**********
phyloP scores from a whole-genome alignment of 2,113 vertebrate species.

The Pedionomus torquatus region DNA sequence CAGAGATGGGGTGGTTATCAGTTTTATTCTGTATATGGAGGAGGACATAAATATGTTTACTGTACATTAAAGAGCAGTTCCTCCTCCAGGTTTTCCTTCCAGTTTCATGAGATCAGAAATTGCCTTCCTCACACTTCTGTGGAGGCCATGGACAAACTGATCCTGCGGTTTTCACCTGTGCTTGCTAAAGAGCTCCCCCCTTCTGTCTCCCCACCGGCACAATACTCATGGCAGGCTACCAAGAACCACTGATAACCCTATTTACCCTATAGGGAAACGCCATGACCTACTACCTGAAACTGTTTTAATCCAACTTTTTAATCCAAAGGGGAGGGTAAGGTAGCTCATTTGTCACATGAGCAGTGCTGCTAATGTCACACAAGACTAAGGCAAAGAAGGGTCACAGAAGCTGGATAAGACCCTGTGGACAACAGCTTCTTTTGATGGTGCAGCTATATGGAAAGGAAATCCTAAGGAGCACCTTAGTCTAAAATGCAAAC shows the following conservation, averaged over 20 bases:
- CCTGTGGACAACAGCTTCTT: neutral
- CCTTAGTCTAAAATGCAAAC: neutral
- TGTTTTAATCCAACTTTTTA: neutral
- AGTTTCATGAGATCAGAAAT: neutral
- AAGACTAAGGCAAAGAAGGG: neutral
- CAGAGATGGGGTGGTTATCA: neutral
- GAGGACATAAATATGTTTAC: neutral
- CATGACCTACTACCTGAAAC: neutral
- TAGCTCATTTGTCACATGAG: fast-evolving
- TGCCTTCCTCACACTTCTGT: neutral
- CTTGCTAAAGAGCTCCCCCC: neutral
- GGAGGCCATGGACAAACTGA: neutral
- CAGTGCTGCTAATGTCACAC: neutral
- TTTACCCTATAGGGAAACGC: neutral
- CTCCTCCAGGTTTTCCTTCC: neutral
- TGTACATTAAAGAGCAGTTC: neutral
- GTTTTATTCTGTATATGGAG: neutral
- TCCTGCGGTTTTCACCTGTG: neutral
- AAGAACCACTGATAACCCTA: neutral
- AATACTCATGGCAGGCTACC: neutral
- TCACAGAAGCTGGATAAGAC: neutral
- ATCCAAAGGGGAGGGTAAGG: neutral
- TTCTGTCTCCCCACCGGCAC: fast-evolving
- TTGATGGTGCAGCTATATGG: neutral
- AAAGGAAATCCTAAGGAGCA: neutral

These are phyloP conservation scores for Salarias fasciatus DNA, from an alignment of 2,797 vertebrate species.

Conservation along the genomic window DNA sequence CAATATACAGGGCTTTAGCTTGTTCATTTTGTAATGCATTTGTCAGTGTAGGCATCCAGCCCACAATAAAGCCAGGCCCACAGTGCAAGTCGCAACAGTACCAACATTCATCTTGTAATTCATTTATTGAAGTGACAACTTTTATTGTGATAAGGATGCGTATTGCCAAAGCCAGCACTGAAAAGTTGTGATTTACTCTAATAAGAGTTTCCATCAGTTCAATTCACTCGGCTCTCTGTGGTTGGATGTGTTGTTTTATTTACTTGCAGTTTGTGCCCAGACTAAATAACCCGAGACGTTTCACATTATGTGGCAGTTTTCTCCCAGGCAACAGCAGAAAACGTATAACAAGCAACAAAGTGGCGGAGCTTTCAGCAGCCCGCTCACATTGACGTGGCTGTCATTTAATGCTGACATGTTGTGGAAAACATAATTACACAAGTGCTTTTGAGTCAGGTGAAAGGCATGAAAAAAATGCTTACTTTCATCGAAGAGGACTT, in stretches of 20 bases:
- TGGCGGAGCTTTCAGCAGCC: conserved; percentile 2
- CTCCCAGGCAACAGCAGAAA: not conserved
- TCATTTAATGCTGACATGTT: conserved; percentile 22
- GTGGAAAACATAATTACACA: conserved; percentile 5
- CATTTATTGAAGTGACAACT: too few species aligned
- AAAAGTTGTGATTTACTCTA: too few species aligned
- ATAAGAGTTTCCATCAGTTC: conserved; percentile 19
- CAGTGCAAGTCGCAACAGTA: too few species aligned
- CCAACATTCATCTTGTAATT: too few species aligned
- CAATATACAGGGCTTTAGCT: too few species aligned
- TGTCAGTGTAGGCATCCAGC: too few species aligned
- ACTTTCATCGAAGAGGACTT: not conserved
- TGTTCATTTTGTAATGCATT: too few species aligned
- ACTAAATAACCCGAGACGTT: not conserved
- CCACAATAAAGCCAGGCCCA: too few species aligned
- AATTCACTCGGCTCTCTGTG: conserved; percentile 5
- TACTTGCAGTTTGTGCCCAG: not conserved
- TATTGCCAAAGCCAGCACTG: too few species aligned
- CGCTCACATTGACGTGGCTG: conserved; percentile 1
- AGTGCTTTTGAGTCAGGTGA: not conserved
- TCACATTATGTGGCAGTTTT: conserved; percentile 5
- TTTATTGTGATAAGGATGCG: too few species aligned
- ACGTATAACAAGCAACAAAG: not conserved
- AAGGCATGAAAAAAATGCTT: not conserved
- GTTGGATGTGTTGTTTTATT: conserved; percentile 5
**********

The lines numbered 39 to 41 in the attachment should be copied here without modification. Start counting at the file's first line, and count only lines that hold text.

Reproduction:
- CAATATACAGGGCTTTAGCT: too few species aligned
- TGTCAGTGTAGGCATCCAGC: too few species aligned
- ACTTTCATCGAAGAGGACTT: not conserved